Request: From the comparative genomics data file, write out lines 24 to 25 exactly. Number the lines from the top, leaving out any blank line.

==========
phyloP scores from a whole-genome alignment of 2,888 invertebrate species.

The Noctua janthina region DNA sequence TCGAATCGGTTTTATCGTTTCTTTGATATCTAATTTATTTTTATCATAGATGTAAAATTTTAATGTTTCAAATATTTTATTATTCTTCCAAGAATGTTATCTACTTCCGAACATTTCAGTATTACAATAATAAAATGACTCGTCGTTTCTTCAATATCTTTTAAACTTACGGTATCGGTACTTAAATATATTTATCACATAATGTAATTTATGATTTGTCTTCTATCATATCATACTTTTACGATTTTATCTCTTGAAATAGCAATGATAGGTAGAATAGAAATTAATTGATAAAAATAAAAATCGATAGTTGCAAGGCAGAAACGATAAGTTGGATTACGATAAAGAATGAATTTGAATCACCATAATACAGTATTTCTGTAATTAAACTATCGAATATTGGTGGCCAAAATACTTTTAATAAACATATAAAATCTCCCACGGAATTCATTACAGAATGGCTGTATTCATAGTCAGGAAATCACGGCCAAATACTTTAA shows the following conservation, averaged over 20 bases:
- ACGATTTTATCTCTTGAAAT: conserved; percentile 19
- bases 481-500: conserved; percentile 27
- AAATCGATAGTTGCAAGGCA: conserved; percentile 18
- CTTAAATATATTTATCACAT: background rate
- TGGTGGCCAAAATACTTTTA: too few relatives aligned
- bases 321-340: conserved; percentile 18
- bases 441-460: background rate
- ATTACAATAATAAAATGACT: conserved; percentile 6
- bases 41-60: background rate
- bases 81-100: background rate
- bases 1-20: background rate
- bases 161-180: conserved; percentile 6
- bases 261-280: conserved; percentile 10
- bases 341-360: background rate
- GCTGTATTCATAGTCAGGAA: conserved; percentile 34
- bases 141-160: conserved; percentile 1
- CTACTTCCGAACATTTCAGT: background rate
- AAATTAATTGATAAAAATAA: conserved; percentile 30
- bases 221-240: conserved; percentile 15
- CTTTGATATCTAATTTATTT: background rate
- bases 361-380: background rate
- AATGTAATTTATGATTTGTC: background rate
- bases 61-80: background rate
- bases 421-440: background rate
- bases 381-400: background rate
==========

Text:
- AATGTAATTTATGATTTGTC: background rate
- bases 61-80: background rate